So I had an internship this summer at The Boeing Company in El Segundo in the Satellite Test Devision. I was really lucky and I ended up networking with one of the senior managers of the test division, and he hired me the next day to join the IntelSat test team. I worked daily with other engineers running tests to verify that all the different systems and components of the spacecraft were connected properly and continued to function correctly after undergoing a series of environmental test.

Major stresses occur on the spacecraft during both launch and on orbit. To simulate the intense launch conditions we have some very expensive test equipment.



This image is very small, but its a huge table that they mount the spacecraft on and vibrate and various frequencies. The coolest thing about the test is seeing as we pass through the natural frequencies of the various parts of the parts, antenna, solar wings, etc.

Another important factor to consider during launch is the acoustic blast caused by the rocket taking off. This image above shows an anechoic chamber which is designed to absorb the waves of radiation coming off the satellite as we tests its communication systems. This test sequence wasn’t very exciting, although I did get to work closely with the Payload Systems Engineers. The last, most expensive phase (haha!) of testing simulates orbital environment.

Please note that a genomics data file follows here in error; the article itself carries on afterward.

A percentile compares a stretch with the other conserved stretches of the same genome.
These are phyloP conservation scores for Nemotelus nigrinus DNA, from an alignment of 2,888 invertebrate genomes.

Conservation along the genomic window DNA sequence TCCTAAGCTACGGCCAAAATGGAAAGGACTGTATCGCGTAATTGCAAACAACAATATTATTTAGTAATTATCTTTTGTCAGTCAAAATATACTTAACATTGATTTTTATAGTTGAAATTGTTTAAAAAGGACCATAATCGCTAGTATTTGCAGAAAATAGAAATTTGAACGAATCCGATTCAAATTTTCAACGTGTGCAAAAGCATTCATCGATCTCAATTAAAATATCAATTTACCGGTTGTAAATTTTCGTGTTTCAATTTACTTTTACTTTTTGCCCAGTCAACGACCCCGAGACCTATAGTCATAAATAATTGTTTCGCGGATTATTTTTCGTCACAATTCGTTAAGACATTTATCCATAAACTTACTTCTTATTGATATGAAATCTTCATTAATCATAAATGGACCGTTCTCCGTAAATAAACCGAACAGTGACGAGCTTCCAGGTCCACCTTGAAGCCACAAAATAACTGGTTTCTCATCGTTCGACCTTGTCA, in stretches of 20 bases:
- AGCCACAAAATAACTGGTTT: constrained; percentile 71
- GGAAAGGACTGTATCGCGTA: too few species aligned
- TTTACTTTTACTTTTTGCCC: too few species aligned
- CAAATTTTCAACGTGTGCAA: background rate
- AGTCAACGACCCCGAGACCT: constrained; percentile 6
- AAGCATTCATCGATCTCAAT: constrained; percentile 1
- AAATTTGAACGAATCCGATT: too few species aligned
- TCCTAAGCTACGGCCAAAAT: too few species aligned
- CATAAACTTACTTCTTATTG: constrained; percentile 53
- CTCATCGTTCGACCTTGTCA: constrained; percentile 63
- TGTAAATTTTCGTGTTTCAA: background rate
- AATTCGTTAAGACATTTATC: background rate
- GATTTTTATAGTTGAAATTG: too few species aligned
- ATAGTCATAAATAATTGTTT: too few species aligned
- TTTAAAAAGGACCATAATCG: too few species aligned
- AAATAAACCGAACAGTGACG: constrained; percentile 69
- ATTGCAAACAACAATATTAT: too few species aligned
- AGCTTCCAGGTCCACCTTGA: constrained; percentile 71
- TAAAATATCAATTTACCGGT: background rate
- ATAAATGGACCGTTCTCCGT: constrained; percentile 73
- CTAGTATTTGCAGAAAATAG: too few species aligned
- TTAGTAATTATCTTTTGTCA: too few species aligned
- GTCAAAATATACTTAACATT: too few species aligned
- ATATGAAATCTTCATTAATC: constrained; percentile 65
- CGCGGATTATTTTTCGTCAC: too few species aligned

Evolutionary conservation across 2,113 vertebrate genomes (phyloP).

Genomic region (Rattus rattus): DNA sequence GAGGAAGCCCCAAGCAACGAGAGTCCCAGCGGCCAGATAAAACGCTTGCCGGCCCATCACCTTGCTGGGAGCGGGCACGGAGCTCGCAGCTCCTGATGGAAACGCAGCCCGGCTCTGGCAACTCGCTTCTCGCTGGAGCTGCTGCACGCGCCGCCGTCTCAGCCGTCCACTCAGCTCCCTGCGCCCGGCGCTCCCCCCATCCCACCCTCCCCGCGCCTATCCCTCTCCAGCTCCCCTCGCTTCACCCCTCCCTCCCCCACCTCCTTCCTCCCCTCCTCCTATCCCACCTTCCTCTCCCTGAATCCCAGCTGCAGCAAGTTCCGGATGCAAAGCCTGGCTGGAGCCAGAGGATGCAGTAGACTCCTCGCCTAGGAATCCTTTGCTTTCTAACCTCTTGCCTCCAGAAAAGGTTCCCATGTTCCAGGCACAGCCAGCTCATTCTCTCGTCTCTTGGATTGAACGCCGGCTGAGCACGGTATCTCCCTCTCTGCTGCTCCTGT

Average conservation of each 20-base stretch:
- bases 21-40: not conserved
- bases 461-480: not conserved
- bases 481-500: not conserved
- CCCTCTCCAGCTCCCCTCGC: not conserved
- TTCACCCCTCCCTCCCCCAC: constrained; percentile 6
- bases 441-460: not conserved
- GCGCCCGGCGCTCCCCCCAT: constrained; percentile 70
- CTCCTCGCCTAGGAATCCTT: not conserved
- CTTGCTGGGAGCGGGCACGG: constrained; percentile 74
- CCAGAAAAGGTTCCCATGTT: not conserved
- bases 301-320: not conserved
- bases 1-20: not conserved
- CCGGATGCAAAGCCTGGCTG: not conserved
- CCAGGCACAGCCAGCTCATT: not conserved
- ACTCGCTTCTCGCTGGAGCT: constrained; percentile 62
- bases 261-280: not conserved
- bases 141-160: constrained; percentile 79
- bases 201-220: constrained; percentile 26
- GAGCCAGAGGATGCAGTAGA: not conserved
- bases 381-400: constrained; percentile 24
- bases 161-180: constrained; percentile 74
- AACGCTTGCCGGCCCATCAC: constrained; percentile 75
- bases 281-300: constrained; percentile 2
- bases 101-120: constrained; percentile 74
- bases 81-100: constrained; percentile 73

Another major phase of testing happens in the Thermal Vacuum. It’s an enormous chamber that gets flooded with liquid nitrogen, and huge metal rods are hooked up to an enormous voltage to simulate the extreme heat of direct sunlight.

Working in the test division, I got a chance to look at basically every different part of the spacecraft and learn what they do, how they work, how to command them. Having this opportunity made me realize that I LOVE IT! I am still fascinated by space technology, and I want to keep doing it. It’s very relieving to know that I picked the right field, and I feel very lucky to have had this experience with such an awesome company! Also, I probably would never have gotten this opportunity witho